By Faye Martins
Yoga is an activity that doesn’t discriminate against the young, old, injured, or disabled. Everyone can find a way to succeed while practicing yoga. While there are always necessary precautions to avoid injury, there are no “right” or “wrong” ways to perform yoga poses. As each person finds what feels best for them, they will begin to realize yoga’s wonderful benefits. Sometimes when we practice yoga, we must look at the bigger picture to find an overall sense of peace and wellness, increased strength and flexibility, and reduced stress. How we get to those end results isn’t as important as actually getting there.
It’s helpful to keep this bigger picture in mind when teaching kids’ yoga classes. Instructors can expect an entirely different atmosphere than an adult yoga class. Kids are vibrant, noisy, and full of curiosity. When you are teaching a class full of kids, you will have to modify things a bit to get them engaged, and to give them a positive experience with yoga.
One of the differences between an adult yoga class and a kids yoga class is the noise level. Adult classes are often quiet environments, with soothing music piping through the background, the yoga instructor’s voice giving cues, and an occasional comment or question from a student. While you can certainly strive to provide a calming environment, a children’s yoga class will be a bit more noisy than adult classes. In fact, it might behoove the instructor to encourage a little bit of noise, in order to engage the children with the poses. Incorporating noises with each pose, especially animal and nature-related ones, will help kids remember the poses and engage them with each pose. Instructors can also lead the class with stories that incorporate poses, while asking the students to contribute to the dialogue.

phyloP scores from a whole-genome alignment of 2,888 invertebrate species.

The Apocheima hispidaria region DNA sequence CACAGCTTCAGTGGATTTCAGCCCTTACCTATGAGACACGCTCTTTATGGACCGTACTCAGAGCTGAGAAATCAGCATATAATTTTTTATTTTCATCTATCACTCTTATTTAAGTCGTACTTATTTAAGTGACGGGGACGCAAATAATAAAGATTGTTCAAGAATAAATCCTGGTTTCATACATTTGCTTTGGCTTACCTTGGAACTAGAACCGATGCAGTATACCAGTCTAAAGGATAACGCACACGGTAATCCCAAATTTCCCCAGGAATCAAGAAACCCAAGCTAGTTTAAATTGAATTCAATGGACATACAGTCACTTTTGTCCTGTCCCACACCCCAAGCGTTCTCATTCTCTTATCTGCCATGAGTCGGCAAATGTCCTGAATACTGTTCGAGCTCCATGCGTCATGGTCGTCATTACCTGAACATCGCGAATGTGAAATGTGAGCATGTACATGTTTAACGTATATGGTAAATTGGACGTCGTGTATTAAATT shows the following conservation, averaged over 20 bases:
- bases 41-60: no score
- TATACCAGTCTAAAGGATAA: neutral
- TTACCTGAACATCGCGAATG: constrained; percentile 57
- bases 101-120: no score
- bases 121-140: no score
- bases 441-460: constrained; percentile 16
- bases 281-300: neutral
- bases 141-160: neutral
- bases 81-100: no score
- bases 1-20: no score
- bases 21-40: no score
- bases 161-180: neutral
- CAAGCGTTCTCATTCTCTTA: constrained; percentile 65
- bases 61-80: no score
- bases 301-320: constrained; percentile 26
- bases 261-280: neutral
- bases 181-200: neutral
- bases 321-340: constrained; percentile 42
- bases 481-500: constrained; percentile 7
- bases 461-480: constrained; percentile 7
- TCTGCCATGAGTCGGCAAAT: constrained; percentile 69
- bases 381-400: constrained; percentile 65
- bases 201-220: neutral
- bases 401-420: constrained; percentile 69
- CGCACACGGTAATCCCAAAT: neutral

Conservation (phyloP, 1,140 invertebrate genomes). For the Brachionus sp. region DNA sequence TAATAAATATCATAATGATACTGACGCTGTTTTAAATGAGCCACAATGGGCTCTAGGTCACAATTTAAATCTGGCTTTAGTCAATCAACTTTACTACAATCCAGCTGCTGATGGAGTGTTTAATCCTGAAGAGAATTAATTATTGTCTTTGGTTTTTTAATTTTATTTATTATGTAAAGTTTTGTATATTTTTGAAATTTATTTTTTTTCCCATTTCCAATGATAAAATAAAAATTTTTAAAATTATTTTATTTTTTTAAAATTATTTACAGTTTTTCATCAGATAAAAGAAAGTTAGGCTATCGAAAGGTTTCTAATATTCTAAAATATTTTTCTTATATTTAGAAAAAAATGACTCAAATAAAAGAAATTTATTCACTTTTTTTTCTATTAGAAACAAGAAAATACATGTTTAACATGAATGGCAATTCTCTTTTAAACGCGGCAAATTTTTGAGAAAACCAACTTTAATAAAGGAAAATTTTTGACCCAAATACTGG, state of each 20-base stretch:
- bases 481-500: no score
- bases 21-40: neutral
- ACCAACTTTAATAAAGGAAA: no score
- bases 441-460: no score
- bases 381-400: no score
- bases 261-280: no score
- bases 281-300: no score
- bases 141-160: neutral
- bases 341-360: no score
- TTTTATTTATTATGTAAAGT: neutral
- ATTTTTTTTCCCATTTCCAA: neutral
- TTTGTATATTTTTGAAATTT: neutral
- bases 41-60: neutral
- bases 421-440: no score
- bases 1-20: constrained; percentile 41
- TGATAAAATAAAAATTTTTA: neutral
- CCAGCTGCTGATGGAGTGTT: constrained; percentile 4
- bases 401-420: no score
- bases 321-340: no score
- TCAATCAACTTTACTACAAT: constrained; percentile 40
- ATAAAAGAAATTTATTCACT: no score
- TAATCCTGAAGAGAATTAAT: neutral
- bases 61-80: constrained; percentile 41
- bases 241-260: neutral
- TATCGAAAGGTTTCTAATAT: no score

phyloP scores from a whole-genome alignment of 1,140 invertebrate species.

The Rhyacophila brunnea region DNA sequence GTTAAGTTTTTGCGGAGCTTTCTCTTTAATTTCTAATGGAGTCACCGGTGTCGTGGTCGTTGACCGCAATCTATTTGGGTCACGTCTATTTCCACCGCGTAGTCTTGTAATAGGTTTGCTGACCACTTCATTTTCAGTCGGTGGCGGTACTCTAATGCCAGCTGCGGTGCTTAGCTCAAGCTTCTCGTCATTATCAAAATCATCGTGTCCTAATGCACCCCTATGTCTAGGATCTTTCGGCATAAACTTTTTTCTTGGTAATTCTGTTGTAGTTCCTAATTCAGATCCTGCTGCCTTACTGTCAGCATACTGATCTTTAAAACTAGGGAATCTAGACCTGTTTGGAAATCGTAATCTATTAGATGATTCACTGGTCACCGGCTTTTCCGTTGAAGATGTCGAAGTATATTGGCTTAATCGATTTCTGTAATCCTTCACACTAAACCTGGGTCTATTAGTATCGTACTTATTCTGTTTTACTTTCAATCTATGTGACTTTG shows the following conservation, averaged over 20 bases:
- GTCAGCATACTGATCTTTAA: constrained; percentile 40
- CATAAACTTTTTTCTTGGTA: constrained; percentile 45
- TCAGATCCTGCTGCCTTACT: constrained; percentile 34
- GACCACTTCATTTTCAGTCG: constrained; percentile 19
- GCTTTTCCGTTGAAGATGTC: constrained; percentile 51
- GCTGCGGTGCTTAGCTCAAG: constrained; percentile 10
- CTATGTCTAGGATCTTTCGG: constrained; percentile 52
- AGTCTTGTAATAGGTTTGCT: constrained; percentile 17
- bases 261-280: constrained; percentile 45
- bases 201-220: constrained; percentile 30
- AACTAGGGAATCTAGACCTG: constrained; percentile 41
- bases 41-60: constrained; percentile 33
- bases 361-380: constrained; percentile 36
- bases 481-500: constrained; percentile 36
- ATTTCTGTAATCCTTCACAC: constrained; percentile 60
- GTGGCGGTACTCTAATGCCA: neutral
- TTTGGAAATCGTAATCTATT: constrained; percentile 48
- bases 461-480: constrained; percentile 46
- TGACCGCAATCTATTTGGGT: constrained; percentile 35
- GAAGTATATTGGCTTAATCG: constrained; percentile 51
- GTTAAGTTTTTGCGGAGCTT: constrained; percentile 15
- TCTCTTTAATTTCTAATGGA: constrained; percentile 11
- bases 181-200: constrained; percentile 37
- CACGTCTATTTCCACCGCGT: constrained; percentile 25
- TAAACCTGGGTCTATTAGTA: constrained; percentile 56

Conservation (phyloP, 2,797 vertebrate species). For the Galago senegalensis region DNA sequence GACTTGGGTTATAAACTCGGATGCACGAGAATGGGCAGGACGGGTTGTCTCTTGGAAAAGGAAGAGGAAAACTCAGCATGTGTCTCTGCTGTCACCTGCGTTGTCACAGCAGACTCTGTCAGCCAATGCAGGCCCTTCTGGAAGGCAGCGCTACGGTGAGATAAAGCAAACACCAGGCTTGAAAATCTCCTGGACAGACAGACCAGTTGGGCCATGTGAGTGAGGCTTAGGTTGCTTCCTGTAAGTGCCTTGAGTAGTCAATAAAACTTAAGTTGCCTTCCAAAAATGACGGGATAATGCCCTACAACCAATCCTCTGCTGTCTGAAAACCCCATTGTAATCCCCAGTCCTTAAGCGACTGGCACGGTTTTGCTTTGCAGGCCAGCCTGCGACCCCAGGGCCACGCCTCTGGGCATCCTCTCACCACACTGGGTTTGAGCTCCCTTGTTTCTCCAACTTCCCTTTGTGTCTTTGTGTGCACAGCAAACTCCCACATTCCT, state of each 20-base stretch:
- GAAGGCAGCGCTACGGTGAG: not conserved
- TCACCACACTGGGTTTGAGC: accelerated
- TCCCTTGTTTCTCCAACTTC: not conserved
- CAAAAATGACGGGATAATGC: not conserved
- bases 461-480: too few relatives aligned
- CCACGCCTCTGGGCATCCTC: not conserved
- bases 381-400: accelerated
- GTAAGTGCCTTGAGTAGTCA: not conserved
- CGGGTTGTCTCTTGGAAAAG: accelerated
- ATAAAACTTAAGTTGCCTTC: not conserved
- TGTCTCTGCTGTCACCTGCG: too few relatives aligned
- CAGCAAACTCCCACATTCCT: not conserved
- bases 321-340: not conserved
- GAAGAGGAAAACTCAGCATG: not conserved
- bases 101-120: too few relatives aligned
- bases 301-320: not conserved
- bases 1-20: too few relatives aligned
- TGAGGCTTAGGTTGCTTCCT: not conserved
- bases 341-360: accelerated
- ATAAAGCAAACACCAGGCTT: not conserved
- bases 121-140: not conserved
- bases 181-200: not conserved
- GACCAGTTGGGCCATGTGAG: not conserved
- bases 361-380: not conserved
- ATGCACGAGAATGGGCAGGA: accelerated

Kids’ yoga instructors can also expect a bit more movement in the class. While most adults stay planted on their mats for the duration of the class, kids want to move around the room. Let them move from mat to mat, performing a different pose on each mat, or play other games where they must move about.
Be flexible with the yoga class format while teaching kids. Let the kids have as much fun as they are willing to have. Yoga teachers should keep the class loosely structured, allowing it to flow in any direction the kids take it. For example, if they are super engaged in a silly story, tell another one, even if it doesn’t quite follow your plan.
© Copyright 2012 – Aura Wellness Center – Publications Division
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